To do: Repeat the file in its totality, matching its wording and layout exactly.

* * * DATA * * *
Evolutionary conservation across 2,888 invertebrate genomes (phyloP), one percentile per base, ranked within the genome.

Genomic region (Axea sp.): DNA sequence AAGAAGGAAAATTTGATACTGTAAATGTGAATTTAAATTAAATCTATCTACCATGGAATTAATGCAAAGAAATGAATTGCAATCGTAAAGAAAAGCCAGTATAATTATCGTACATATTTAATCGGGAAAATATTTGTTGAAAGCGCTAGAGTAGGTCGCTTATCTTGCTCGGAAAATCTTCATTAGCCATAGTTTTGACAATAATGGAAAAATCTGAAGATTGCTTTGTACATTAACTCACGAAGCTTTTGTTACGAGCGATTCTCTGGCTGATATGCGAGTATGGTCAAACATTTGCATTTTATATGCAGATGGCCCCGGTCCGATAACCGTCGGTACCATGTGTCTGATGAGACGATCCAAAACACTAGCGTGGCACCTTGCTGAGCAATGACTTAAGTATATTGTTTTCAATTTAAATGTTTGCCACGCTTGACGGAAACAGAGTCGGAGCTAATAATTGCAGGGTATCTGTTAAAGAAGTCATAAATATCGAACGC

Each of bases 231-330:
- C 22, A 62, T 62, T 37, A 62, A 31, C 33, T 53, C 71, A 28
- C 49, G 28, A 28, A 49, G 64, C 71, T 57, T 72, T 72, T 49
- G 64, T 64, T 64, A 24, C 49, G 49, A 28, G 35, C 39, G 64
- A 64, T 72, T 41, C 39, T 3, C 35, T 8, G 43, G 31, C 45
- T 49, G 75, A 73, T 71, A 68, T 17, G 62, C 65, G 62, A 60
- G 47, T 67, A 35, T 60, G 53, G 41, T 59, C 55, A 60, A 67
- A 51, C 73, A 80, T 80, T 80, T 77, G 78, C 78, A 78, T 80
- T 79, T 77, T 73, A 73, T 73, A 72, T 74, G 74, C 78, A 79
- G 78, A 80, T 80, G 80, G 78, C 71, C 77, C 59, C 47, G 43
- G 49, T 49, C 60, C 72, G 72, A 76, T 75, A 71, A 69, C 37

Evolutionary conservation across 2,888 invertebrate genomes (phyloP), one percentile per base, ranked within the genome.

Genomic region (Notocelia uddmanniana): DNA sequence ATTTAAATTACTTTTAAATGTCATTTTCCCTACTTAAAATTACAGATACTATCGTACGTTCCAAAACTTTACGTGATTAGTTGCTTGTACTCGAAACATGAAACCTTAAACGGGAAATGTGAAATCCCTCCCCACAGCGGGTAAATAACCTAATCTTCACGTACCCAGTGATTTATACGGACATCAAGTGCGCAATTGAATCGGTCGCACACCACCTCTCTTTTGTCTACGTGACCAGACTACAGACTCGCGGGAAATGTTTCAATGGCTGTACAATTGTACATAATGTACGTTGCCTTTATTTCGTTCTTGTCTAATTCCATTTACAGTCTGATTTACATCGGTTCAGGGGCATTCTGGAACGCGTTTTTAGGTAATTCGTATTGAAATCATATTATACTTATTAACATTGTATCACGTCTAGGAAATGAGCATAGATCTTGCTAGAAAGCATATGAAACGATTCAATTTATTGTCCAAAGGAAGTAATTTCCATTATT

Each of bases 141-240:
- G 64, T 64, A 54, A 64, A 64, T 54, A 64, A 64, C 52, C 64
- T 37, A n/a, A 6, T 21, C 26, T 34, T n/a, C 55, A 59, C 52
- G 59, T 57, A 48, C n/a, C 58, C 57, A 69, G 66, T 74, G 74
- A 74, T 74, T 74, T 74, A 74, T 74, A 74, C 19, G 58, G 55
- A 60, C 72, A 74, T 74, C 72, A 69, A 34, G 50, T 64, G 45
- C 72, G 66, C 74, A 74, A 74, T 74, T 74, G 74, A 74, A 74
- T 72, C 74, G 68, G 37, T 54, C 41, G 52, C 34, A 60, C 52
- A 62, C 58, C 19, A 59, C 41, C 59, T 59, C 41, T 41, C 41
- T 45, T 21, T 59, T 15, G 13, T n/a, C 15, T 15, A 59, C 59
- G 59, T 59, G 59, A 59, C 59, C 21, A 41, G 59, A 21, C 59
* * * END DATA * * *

Evolutionary conservation across 2,888 invertebrate genomes (phyloP), one percentile per base, ranked within the genome.

Genomic region (Axea sp.): DNA sequence AAGAAGGAAAATTTGATACTGTAAATGTGAATTTAAATTAAATCTATCTACCATGGAATTAATGCAAAGAAATGAATTGCAATCGTAAAGAAAAGCCAGTATAATTATCGTACATATTTAATCGGGAAAATATTTGTTGAAAGCGCTAGAGTAGGTCGCTTATCTTGCTCGGAAAATCTTCATTAGCCATAGTTTTGACAATAATGGAAAAATCTGAAGATTGCTTTGTACATTAACTCACGAAGCTTTTGTTACGAGCGATTCTCTGGCTGATATGCGAGTATGGTCAAACATTTGCATTTTATATGCAGATGGCCCCGGTCCGATAACCGTCGGTACCATGTGTCTGATGAGACGATCCAAAACACTAGCGTGGCACCTTGCTGAGCAATGACTTAAGTATATTGTTTTCAATTTAAATGTTTGCCACGCTTGACGGAAACAGAGTCGGAGCTAATAATTGCAGGGTATCTGTTAAAGAAGTCATAAATATCGAACGC

Each of bases 231-330:
- C 22, A 62, T 62, T 37, A 62, A 31, C 33, T 53, C 71, A 28
- C 49, G 28, A 28, A 49, G 64, C 71, T 57, T 72, T 72, T 49
- G 64, T 64, T 64, A 24, C 49, G 49, A 28, G 35, C 39, G 64
- A 64, T 72, T 41, C 39, T 3, C 35, T 8, G 43, G 31, C 45
- T 49, G 75, A 73, T 71, A 68, T 17, G 62, C 65, G 62, A 60
- G 47, T 67, A 35, T 60, G 53, G 41, T 59, C 55, A 60, A 67
- A 51, C 73, A 80, T 80, T 80, T 77, G 78, C 78, A 78, T 80
- T 79, T 77, T 73, A 73, T 73, A 72, T 74, G 74, C 78, A 79
- G 78, A 80, T 80, G 80, G 78, C 71, C 77, C 59, C 47, G 43
- G 49, T 49, C 60, C 72, G 72, A 76, T 75, A 71, A 69, C 37

Evolutionary conservation across 2,888 invertebrate genomes (phyloP), one percentile per base, ranked within the genome.

Genomic region (Notocelia uddmanniana): DNA sequence ATTTAAATTACTTTTAAATGTCATTTTCCCTACTTAAAATTACAGATACTATCGTACGTTCCAAAACTTTACGTGATTAGTTGCTTGTACTCGAAACATGAAACCTTAAACGGGAAATGTGAAATCCCTCCCCACAGCGGGTAAATAACCTAATCTTCACGTACCCAGTGATTTATACGGACATCAAGTGCGCAATTGAATCGGTCGCACACCACCTCTCTTTTGTCTACGTGACCAGACTACAGACTCGCGGGAAATGTTTCAATGGCTGTACAATTGTACATAATGTACGTTGCCTTTATTTCGTTCTTGTCTAATTCCATTTACAGTCTGATTTACATCGGTTCAGGGGCATTCTGGAACGCGTTTTTAGGTAATTCGTATTGAAATCATATTATACTTATTAACATTGTATCACGTCTAGGAAATGAGCATAGATCTTGCTAGAAAGCATATGAAACGATTCAATTTATTGTCCAAAGGAAGTAATTTCCATTATT

Each of bases 141-240:
- G 64, T 64, A 54, A 64, A 64, T 54, A 64, A 64, C 52, C 64
- T 37, A n/a, A 6, T 21, C 26, T 34, T n/a, C 55, A 59, C 52
- G 59, T 57, A 48, C n/a, C 58, C 57, A 69, G 66, T 74, G 74
- A 74, T 74, T 74, T 74, A 74, T 74, A 74, C 19, G 58, G 55
- A 60, C 72, A 74, T 74, C 72, A 69, A 34, G 50, T 64, G 45
- C 72, G 66, C 74, A 74, A 74, T 74, T 74, G 74, A 74, A 74
- T 72, C 74, G 68, G 37, T 54, C 41, G 52, C 34, A 60, C 52
- A 62, C 58, C 19, A 59, C 41, C 59, T 59, C 41, T 41, C 41
- T 45, T 21, T 59, T 15, G 13, T n/a, C 15, T 15, A 59, C 59
- G 59, T 59, G 59, A 59, C 59, C 21, A 41, G 59, A 21, C 59